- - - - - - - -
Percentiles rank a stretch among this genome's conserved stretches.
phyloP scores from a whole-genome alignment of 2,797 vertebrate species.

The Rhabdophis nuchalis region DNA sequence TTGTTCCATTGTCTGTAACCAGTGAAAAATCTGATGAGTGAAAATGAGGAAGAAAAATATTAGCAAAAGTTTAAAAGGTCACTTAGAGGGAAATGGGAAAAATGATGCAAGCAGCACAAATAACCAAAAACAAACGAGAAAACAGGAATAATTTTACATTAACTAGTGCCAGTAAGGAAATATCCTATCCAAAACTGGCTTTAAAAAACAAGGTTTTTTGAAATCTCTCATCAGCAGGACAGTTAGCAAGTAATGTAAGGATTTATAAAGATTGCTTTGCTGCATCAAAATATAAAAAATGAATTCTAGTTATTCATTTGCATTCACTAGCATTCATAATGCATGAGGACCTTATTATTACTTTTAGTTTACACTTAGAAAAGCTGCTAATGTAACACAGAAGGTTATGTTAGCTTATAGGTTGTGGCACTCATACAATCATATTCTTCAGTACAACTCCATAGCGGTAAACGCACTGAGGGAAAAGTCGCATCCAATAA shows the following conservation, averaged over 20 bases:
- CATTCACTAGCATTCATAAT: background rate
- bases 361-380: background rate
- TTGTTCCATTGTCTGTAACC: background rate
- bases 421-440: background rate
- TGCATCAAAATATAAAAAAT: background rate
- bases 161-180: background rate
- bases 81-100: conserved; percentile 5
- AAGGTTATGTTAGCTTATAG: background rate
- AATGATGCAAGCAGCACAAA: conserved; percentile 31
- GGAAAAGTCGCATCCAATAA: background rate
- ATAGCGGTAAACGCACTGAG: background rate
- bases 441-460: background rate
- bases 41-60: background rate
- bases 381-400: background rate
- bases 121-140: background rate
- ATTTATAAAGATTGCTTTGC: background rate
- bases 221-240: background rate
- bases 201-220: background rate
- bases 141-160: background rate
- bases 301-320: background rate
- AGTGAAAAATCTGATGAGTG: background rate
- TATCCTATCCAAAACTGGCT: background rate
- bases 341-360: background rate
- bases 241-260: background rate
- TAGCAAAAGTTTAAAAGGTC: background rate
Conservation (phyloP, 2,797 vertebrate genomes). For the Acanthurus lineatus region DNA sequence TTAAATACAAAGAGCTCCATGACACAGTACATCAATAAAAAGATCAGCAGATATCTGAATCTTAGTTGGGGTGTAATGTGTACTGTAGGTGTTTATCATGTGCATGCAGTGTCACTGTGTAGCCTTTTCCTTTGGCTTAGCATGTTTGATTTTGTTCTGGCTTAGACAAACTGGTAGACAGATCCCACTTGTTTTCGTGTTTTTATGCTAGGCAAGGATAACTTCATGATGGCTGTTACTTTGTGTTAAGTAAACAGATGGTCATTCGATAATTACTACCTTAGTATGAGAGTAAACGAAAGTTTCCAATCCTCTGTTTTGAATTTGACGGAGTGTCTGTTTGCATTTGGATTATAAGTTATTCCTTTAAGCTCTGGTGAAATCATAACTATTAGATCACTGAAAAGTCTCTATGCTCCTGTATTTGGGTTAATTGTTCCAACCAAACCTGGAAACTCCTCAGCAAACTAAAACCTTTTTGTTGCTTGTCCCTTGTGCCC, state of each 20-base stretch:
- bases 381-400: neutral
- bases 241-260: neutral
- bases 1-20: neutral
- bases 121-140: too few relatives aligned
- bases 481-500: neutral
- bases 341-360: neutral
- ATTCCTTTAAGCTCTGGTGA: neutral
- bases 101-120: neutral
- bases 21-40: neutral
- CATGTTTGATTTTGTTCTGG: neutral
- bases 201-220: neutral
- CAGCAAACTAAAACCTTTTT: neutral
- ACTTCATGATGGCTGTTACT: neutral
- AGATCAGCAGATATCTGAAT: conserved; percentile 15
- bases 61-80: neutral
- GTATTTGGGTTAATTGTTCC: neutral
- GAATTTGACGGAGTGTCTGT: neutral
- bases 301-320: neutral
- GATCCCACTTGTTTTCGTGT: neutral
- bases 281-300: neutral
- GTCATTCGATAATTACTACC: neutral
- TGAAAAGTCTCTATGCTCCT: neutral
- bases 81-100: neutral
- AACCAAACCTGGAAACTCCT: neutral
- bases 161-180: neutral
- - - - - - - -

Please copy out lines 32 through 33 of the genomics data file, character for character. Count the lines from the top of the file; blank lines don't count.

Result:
- bases 1-20: neutral
- bases 121-140: too few relatives aligned